"When news of our affair became public her husband was furious. Sylvia deals with every awkward situation in the same way: she makes a salad. This is what she did for her husband, and it worked. It always works. His anger dissipated. The people who were chasing me all had their property vandalised by the rampaging hair. They're blaming me for it. They said I could have put a stop to it after the first or second time."

"Aren't you worried they'll catch up with you eventually?"

"No, they'll be fine after Sylvia has had a chance to make salads for them."

Hugh re-filled their glasses and Giles told more stories. When it was completely dark outside, Hugh noticed that the flames from the fire were creating some unusual dancing shadows on the wall. He looked at the shadows, and he became transfixed by them. He thought he could see people dancing.

His trance was broken by the sound of Gavin laughing upstairs. When he looked around he noticed that Giles was gone.

Amy and Annabel returned from their shopping trip. All they had bought were two twigs with fake snow on them -- they had bought one each. The twigs were Christmas decorations. Amy said they felt completely fulfilled after their afternoon's shopping because the twigs were the perfect example of the simplicity she was looking for.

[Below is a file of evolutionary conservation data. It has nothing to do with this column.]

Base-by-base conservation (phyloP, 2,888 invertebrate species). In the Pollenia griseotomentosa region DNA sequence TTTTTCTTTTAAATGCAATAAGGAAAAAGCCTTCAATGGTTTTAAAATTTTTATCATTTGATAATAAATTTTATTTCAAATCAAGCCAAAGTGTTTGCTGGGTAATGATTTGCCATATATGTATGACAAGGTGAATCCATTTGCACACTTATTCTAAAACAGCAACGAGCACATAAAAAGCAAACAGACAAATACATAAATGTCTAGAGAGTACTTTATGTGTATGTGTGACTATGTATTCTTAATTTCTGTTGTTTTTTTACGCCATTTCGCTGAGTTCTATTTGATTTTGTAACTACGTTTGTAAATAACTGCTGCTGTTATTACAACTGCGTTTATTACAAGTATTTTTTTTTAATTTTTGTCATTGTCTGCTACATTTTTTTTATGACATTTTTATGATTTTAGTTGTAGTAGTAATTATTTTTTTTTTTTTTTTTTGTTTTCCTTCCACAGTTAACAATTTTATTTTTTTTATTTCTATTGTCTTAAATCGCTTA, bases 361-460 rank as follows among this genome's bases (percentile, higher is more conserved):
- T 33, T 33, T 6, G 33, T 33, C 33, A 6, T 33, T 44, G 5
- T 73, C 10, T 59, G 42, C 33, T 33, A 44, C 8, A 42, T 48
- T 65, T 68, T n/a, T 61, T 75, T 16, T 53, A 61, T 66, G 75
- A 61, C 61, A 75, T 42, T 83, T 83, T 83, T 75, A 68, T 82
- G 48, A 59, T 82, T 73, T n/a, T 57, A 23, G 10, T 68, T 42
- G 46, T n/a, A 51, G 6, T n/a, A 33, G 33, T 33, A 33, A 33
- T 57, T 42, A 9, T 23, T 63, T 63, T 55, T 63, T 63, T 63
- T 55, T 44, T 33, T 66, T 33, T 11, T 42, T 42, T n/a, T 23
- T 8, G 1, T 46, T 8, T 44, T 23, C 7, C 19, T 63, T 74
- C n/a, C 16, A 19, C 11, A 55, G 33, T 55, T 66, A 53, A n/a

The balance was all wrong, Hugh thought. He felt a need to go shopping, to buy widescreen TVs and iPhones, things he didn't need and expensive gifts that no one wanted. But then he found out that each twig cost two-hundred euros, and everything seemed right again.

The moose's head over the fireplace will be appearing in the local pantomime again this year. They're doing 'Jack and the Beanstalk'. The beanstalk is being played by two small men after a tall man had to pull out of the production (he got his finger stuck in a bottle). The two small men used to be the donkey in previous pantomimes. This year the moose's head will play the head of the donkey. The rest of it will be played by a pig and a woman called Deirdre.